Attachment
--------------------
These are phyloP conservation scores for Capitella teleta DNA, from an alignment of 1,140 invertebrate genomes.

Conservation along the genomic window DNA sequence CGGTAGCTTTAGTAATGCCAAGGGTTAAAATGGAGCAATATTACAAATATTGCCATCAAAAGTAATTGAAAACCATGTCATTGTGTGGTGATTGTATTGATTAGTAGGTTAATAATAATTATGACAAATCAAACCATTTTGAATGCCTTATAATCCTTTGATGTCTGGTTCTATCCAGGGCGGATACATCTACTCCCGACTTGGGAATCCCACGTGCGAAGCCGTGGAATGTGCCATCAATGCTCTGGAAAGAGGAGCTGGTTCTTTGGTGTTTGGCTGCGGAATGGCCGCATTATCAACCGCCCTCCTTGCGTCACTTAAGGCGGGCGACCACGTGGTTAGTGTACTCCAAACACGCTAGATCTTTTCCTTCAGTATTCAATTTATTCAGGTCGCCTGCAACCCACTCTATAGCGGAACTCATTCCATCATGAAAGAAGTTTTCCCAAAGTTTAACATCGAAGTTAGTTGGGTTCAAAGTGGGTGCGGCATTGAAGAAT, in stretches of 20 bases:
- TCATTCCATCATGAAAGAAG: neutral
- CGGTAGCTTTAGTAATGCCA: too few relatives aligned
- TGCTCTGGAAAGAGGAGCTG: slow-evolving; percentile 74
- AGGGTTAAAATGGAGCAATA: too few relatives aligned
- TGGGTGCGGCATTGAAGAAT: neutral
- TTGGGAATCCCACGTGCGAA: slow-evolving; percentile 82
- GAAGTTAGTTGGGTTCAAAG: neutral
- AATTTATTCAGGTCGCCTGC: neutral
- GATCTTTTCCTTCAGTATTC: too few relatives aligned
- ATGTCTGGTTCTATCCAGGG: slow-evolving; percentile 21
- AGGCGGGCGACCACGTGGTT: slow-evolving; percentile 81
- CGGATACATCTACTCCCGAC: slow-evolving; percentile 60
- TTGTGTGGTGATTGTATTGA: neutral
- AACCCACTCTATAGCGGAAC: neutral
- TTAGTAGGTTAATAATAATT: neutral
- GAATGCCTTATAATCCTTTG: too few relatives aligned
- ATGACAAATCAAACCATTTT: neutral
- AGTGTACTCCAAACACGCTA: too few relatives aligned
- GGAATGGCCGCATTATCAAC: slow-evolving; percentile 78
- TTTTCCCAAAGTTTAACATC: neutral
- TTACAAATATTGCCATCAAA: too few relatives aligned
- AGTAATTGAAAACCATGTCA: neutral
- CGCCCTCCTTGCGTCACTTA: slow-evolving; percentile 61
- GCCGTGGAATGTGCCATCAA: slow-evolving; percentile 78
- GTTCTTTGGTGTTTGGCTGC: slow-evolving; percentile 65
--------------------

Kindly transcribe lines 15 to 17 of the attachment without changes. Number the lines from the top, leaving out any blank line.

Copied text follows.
- TTGTGTGGTGATTGTATTGA: neutral
- AACCCACTCTATAGCGGAAC: neutral
- TTAGTAGGTTAATAATAATT: neutral